The fingerprinting of drivers seeking hazmat endorsements for their commercial driver licenses began January 31, according to the Transportation Security Administration (TSA).
The fingerprinting is part of a hazmat driver background check program initiated by the USA Patriot Act that is designed to increase security following terrorist attacks on the United States in 2001.
Fingerprinting of drivers who wish to renew or transfer their hazmat endorsements will begin May 31.
A state cannot issue, renew, or transfer the hazmat endorsement unless the driver successfully completes TSA’s security threat assessment.
Drivers must renew the hazmat endorsement at least every five years, although a state may require more frequent renewals.
TSA has selected a vendor to assist in the collection of applicant fingerprints and information for states that have elected to use a TSA agent for this purpose.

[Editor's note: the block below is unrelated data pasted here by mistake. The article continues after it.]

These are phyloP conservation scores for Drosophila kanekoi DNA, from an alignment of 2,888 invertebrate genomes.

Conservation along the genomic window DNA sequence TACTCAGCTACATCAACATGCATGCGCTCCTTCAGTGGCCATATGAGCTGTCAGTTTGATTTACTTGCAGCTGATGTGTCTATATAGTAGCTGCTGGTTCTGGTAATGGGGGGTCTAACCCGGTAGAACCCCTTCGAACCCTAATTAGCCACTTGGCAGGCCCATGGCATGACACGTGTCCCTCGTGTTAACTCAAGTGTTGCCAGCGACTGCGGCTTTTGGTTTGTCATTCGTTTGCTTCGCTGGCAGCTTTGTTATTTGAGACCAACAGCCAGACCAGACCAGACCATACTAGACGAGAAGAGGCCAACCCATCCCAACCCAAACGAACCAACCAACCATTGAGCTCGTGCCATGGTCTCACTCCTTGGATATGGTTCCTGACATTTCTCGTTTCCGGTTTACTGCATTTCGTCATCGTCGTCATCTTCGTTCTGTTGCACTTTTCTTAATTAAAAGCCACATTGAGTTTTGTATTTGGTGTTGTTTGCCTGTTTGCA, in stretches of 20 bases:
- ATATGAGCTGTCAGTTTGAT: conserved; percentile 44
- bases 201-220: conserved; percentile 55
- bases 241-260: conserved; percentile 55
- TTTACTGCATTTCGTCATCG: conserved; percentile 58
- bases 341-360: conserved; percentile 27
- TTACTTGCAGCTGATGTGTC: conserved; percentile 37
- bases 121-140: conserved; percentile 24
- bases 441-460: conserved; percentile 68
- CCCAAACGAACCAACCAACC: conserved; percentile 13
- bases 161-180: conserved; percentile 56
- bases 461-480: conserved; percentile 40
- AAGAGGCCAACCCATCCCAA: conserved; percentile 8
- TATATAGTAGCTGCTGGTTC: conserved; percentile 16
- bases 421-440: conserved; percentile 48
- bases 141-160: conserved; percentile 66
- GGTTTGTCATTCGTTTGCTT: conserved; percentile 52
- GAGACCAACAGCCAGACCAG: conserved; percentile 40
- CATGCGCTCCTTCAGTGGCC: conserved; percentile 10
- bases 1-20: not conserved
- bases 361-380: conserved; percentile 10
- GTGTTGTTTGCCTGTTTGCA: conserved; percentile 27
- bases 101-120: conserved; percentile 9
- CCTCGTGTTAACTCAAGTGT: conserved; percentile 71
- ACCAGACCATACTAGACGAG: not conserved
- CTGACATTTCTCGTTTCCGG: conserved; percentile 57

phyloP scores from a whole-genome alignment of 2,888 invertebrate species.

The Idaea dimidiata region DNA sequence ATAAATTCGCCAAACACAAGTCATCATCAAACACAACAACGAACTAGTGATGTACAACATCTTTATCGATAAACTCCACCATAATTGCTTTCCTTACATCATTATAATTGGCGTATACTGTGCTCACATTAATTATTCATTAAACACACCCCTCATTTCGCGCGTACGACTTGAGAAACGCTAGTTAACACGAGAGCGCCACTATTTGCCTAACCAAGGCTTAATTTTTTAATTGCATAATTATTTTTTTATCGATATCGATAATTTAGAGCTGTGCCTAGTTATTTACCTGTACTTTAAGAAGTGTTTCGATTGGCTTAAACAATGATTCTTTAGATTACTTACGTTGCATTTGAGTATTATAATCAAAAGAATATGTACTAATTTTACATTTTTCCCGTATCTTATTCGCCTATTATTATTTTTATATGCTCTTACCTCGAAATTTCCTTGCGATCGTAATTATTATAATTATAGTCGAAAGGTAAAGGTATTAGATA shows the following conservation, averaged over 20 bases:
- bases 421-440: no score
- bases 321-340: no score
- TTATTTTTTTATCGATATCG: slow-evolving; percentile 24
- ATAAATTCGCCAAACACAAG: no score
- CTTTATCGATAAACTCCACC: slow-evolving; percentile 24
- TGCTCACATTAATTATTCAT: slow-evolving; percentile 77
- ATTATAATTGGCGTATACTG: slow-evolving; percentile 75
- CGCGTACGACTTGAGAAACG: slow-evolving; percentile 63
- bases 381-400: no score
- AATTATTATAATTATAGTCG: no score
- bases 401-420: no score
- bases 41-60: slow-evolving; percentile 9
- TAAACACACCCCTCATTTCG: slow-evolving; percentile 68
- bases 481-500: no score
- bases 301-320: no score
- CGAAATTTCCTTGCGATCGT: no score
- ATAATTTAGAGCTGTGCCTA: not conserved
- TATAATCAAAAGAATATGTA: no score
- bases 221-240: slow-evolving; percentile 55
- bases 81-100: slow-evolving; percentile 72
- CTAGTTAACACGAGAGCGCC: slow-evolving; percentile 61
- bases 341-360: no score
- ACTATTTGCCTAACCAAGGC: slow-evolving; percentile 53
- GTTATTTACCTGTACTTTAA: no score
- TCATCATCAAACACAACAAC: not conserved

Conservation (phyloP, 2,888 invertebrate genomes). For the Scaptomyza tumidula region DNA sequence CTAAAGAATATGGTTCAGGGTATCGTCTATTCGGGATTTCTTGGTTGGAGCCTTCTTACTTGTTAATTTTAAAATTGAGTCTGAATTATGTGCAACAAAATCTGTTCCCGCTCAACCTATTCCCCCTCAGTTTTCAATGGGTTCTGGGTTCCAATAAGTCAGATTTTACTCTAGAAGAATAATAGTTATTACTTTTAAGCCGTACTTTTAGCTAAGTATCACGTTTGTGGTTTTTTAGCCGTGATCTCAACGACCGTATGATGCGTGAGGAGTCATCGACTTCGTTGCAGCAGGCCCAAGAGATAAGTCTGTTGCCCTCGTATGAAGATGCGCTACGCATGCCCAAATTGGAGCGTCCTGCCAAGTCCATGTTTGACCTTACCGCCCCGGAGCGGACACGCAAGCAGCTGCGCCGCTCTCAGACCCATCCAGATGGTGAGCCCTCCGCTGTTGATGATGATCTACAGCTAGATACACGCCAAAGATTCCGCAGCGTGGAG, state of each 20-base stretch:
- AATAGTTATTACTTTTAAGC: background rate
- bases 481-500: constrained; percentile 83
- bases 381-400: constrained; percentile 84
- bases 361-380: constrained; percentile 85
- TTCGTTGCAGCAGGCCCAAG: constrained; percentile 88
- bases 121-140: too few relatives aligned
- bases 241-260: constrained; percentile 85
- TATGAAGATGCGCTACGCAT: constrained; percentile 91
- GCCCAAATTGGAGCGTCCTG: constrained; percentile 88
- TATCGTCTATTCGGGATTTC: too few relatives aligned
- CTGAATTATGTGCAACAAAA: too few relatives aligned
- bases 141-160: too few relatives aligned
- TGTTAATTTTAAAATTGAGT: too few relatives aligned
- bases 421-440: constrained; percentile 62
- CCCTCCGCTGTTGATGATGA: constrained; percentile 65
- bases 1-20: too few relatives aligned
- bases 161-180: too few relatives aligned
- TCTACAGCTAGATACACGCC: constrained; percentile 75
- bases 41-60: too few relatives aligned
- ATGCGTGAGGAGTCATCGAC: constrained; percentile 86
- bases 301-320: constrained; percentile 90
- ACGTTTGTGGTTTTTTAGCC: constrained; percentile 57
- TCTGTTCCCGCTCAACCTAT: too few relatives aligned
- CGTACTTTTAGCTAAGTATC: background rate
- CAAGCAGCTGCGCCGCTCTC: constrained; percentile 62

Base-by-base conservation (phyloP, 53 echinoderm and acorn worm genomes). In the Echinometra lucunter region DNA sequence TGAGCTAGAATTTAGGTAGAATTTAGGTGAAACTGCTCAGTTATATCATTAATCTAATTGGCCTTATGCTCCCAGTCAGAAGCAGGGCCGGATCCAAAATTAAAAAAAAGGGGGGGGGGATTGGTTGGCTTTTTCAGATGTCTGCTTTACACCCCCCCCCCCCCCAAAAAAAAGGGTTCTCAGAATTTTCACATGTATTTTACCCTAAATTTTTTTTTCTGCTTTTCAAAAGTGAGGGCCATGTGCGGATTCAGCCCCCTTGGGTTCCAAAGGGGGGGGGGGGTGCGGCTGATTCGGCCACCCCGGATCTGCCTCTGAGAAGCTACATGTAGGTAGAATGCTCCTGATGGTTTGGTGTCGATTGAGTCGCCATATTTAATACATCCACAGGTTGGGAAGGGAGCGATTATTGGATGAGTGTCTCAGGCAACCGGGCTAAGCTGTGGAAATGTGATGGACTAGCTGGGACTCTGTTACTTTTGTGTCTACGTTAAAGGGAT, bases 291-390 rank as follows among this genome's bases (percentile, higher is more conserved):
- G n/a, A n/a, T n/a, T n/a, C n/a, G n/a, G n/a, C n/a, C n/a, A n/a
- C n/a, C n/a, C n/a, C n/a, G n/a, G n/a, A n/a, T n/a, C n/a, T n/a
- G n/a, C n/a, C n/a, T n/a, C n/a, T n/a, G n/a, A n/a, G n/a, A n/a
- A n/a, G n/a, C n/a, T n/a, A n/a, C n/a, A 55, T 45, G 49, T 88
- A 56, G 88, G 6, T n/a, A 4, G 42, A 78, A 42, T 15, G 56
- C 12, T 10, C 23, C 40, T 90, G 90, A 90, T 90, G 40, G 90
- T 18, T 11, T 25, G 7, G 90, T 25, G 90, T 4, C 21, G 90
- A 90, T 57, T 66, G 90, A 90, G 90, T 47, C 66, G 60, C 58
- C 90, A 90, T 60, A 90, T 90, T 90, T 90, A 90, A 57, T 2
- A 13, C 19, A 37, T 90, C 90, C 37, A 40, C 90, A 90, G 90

Seventeen states have elected to complete these tasks using state resources. In either case, the drivers’ fingerprints and biographical information will be forwarded to TSA for vetting.
If TSA disqualifies an applicant, the driver can appeal the finding or seek a waiver from TSA.
Drivers who do not wish to transport hazardous materials do not need a hazmat endorsement, and drivers who surrender an endorsement will not be required to complete a security threat assessment.
To see endorsement applications, click here for the TSA Web site.